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fighting ships of the world

IMPERIAL JAPANESE NAVY (JAPAN)

CRUISERS

SENDAI light cruisers (1924-1925)

Naka 1942

Name No Builder Laid down Launched Comp Fate
那珂 <Naka>   Mitsubishi, Yokohama 10/6/1922 24/3/1925 30/11/1925 sunk 17/2/1944
川内 <Sendai>   Mitsubishi, Nagasaki 16/2/1922 30/10/1923 29/4/1924 sunk 2/11/1943
神通 <Jintsu>   Kawasaki, Kobe 4/8/1922 8/12/1923 31/7/1925 sunk 13/7/1943
加古 <Kako>   Sasebo K K 15/2/1922 --- --- cancelled 17/3/1922

  

Displacement standard, t

5195

Displacement full, t

7100

Length, m

152.4 pp 158.5 wl 163.0 oa

Breadth, m

14.2

Draught, m

4.91

No of shafts

4

Machinery

Mitsubishi-Parsons-Gihon geared steam turbines, 12 Kampon boilers

Jintsu: Kawasaki-Brown-Curtis geared steam turbines, 12 Kampon boilers

Power, h. p.

90000

Max speed, kts

35.2

Fuel, t

oil 1010, coal 570

Endurance, nm(kts)

6000(15)

Armour, mm

belt:  64, deck: 29 

Armament

7x 1 - 140/50 3-shiki, 2 x 1 - 76/40 3-shiki, 2 x 1 - 6.5/115, 4 x 2 - 610 TT, 48 mines, 1 seaplane

Complement

450

Ship project history: They were built under the FY1920 program within the limits of the program "8-8". In 1922 it has been laid down four ships, and three more was planned to begin in the following year, however after signing of terms of the Washington conference a series have limited to three ships. Building of already laid down Kako and three unnamed ships have refused.

Differences of a series of last 5500t cruisers from previous Nagara class concerned basically structure of machinery: instead of two boilers with mixed firing Sendai class cruisers had four boilers in No1 and No2 boiler rooms, that has caused increase in number of funnels from three to four. On completed last Naka the stem form has been changed from usual spoon-shaped to S-shaped, thus the hull length practically has not changed.

Naka was destroyed by earthquake on the stocks 1/9/1923 and laid down at second time 24/5/1924.

After collision in 1927 of cruiser Jintsu with destroyer Warabi her stem was repaired, having given to it S-shaped form, as on Naka.

After incident with torpedo boat Tomozuru on Sendai class in 1934-1935 a number of works on reduction of upper weight is conducted for stability raise, besides, they received nearby 200t of solid ballast (more 160-200t of a liquid ballast were carried in double bottom space). After the accepted measures stability parameters have improved, however total displacement has reached 8000t, and speed has fallen to 32kts.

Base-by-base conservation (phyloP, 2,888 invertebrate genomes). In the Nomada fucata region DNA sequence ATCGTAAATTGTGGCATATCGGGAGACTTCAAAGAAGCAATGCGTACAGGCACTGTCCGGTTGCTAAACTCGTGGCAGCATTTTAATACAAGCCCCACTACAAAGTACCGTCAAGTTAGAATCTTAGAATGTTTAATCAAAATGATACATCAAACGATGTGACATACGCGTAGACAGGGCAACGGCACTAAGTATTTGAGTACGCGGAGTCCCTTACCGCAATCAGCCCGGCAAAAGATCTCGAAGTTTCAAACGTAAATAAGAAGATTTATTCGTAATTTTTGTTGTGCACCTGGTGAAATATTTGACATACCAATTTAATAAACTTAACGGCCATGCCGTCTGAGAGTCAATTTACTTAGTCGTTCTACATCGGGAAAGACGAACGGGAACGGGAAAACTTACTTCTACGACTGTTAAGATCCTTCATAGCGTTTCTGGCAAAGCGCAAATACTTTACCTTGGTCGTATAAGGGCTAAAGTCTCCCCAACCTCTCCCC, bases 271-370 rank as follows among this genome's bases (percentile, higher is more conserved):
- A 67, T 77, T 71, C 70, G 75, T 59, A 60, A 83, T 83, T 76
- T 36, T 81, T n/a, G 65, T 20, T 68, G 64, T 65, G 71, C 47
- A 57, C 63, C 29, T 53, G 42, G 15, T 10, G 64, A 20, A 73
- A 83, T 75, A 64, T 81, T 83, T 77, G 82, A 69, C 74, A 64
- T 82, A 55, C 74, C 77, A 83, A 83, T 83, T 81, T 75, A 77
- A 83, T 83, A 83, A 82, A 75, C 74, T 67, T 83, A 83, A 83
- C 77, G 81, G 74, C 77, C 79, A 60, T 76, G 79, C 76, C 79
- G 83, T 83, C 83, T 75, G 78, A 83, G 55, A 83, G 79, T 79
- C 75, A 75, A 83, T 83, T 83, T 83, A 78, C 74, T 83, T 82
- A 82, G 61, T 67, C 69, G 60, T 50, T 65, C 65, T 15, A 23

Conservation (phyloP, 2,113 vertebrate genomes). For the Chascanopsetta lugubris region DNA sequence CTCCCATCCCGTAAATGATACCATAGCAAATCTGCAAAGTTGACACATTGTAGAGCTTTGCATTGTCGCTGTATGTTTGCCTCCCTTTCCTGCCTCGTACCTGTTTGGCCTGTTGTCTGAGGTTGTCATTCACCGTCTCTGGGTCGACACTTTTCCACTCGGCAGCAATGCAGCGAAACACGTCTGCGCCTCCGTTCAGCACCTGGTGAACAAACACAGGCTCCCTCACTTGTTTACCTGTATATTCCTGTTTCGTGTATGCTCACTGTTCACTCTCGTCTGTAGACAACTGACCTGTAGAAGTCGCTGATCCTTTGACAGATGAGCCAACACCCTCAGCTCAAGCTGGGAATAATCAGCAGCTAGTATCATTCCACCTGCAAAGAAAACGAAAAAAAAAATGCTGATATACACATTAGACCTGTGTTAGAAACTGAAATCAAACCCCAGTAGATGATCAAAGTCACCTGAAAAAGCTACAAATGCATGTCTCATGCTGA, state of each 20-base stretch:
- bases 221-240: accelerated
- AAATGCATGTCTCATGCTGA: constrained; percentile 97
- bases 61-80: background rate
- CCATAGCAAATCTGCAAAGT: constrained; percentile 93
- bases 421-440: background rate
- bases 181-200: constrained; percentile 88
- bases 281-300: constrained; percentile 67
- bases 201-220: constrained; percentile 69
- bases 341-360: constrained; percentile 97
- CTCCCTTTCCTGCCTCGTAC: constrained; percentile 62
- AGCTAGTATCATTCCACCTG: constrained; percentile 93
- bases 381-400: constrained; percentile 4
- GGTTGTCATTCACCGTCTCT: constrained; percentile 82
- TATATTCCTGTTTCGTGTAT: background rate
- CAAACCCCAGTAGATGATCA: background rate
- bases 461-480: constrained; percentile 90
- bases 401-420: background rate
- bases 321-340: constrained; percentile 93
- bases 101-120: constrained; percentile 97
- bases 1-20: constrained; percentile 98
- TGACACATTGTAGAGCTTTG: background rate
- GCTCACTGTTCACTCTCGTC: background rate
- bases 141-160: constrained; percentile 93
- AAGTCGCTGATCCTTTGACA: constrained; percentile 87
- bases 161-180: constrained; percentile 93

Ship protection: Main belt (7.32m high) protected only machinery, its upper part (76.9x3.00m) was 51mm thick and lower part (72.0x4.32m) 63mm. 29mm flat deck connected with upper edge of belt. CT had 51mm sides and 25mm roof.

Modernizations: 1932, Jintsu: + 1 catapult (over guns No 1 & 2)

1933 - 1935, Naka, Sendai: - 2 x 1 - 76/40, 2 x 1 - 6.5/115; + 1 x 4 - 13.2/76, 2 x 1 - 13.2/76, 2 x 1 - 7.7/80, 1 catapult (between No 6 & 7 guns), boilers were converted to oil burning, fuel stowage was 1600t of oil

1934, Jintsu: catapult was moved to position between No 6 & 7 guns; - 2 x 1 - 76/40, 2 x 1 - 6.5/115; + 1 x 4 - 13.2/76, 2 x 1 - 13.2/76, 2 x 1 - 7.7/80, boilers were converted to oil burning, fuel stowage was 1600t of oil

1934 - 1939, all: solid and liquid ballasts were added, full displacement increased to 8000t and speed fell to 32kts.

1937 - 1938, all: - 2 x 1 - 13.2/76; + 2 x 2 - 25/60 96-shiki

1941, Naka, Jintsu: - 4 x 2 - 610 TT; + 2 x 4 - 610 TT

1941 - 1942, all: - 2 x 1 - 7.7/80

1/1943, Jintsu: - 1 x 4 - 13.2/76; + 2 x 3 - 25/60 96-shiki, 1 x 2 - 13.2/76

4/1943, Naka: - 1 x 1 - 140/50 (No 5), 1 x 4 - 13.2/76; + 1 x 2 - 127/40 89-shiki, 2 x 3 - 25/60 96-shiki, 1 x 2 - 13.2/76, 2 DCR (36), 21-go radar

6/1943, Sendai: - 1 x 1 - 140/50 (No 5); + 2 x 3 - 25/60 96-shiki, 2 DCR (36), 21-go radar

Naval service: Jintsu 13/7/1943 was sunk in battle at Kolombangara by gunfire of American cruisers Honolulu, St. Louis, British cruiser Leander and 10 destroyers.

Sendai 2/11/1943 was destroyed in battle in Empress Augusta Bay by gunfire of American cruisers Montpelier, Cleveland, Columbia and Denver, later she was torpedoed by destroyers Charles Ausburn, Converse and Dyson.

Naka 1/4/1942 was damaged by a torpedo from American submarine Seawolf and was under repair till April, 1943. 17/2/1944 she was sunk by American carrier aircraft (Bunker Hill and Cowpens air groups) in 35nm W off Truk.

 

Naka 1934

 

Ivan Gogin, 2008-14